Public meetings, survey home in on Wichita’s image and appeal
09/02/2014 8:46 PM
09/03/2014 6:04 AM
More than just a phrase, the new Wichita brand should evoke emotion, pride and a sense of place for future generations, a national brand researcher and strategist told a group of about 50 Wichitans on Tuesday night.
That meeting and another, scheduled for Wednesday night from 5 to 7 p.m. at the Wichita Scottish Rite Center at 332 E. First St., are designed to get at the core feelings of Wichita. Participants are asked what they see are the community values, benefits and traits the people of Wichita universally share.
“This will help us develop a strategy and that strategy will help us tell the Wichita story,” said Go Wichita President and CEO Susie Santo. “It is all about marketing the community.”
Six Wichita groups and organizations are joining forces to rethink and redefine Wichita’s brand.
“The idea being once we’ve got all of us telling a similar message, we are stronger and more powerful when we are all telling the same story,” Santo said.
Gary Sherwin and Don Anderson, both with Orange County, Calif.-based Believable Brands, helped lead the audience Tuesday night through a series of questions. Santo said if people cannot attend the meetings this week, they can also take a survey asking similar questions starting next week. It will be available at www.gowichita.com for about a month.
After a four-month process, Santo said, Wichita should have a new brand that can be used in next summer’s television campaign.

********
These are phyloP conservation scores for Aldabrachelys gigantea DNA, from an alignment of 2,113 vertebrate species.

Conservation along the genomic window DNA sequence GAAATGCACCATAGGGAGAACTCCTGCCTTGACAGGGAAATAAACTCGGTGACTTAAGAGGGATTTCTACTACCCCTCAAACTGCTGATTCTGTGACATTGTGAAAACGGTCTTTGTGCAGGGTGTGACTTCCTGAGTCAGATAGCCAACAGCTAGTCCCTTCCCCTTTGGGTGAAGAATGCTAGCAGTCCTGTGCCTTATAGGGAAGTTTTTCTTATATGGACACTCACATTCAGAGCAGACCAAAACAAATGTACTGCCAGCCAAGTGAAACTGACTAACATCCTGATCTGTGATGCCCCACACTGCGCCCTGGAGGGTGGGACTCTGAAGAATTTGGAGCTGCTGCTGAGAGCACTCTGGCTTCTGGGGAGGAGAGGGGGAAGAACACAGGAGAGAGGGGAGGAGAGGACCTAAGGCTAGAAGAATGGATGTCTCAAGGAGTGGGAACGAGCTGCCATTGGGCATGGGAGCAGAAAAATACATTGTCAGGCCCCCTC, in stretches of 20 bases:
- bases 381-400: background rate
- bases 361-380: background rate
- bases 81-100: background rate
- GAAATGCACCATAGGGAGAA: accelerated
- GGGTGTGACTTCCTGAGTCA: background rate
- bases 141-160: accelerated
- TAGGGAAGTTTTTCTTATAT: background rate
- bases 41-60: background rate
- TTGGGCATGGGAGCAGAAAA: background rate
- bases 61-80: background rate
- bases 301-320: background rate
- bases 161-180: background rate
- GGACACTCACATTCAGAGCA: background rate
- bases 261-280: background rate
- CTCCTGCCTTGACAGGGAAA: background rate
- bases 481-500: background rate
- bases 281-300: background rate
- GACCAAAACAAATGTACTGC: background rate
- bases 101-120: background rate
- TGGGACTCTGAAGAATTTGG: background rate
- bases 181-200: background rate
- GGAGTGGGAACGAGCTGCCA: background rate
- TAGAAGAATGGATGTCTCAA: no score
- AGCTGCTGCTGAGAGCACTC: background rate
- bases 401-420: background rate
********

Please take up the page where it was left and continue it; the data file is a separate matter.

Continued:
“All of us who live in community have our own understanding of what makes Wichita great. We have our own elevator speech we give when someone asks ‘Why Wichita?’” said Barth Hague, associate vice president and chief marketing officer for Wichita State University. “If we can get to a point we are consistent in the way we treat people, the way we talk about ourselves – our message will get heard in a way we might not otherwise.”
But Wichita sometimes has an image problem with its own residents.
“That’s one of the things we are up against,” Hague said. “But even among the people most negative, there is something about the place they really like and if pushed would identify their favorite thing about the city.”
Wichita was praised for its friendly people, commitment to education, and pot-luck community feel. People identified the Keeper of the Plains, the Sedgwick County Zoo and the Wichita-area YMCAs as community assets. They praised the sense of pioneering and entrepreneurial skills the community embraces.
The six groups and organizations supporting the branding efforts are: Go Wichita Convention and Visitors Bureau, Wichita Metro Chamber of Commerce, Greater Wichita Economic Development Coalition, Wichita Downtown Development Corp., Wichita Community Foundation and Wichita State University.
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